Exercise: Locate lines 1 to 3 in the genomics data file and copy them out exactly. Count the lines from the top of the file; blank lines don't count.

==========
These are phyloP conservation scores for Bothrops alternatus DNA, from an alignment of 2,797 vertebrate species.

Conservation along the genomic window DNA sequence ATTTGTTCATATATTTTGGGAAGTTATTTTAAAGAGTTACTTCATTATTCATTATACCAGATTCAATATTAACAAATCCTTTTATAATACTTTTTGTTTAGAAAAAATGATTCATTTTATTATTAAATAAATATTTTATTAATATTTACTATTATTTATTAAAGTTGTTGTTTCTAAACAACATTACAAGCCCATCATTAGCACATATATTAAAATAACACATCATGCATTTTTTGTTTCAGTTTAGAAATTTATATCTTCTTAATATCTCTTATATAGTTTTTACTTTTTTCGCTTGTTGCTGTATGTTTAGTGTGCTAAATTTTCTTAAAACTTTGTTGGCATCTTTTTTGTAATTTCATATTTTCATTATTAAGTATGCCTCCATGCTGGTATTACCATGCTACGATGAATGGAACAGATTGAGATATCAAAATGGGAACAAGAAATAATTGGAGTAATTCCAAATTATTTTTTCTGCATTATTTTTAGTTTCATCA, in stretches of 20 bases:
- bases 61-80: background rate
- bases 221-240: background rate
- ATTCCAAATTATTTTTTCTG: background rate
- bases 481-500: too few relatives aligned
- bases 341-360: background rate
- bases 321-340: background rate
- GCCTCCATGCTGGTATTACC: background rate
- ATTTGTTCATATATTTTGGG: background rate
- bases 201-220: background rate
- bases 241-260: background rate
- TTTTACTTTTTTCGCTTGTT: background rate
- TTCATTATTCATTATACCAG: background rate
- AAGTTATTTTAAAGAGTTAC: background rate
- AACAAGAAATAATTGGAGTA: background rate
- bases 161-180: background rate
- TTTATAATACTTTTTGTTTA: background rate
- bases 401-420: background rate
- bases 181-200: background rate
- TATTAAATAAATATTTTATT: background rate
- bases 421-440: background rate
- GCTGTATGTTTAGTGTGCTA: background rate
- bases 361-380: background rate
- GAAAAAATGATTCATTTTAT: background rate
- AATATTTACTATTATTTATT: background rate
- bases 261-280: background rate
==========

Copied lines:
These are phyloP conservation scores for Bothrops alternatus DNA, from an alignment of 2,797 vertebrate species.

Conservation along the genomic window DNA sequence ATTTGTTCATATATTTTGGGAAGTTATTTTAAAGAGTTACTTCATTATTCATTATACCAGATTCAATATTAACAAATCCTTTTATAATACTTTTTGTTTAGAAAAAATGATTCATTTTATTATTAAATAAATATTTTATTAATATTTACTATTATTTATTAAAGTTGTTGTTTCTAAACAACATTACAAGCCCATCATTAGCACATATATTAAAATAACACATCATGCATTTTTTGTTTCAGTTTAGAAATTTATATCTTCTTAATATCTCTTATATAGTTTTTACTTTTTTCGCTTGTTGCTGTATGTTTAGTGTGCTAAATTTTCTTAAAACTTTGTTGGCATCTTTTTTGTAATTTCATATTTTCATTATTAAGTATGCCTCCATGCTGGTATTACCATGCTACGATGAATGGAACAGATTGAGATATCAAAATGGGAACAAGAAATAATTGGAGTAATTCCAAATTATTTTTTCTGCATTATTTTTAGTTTCATCA, in stretches of 20 bases:
- bases 61-80: background rate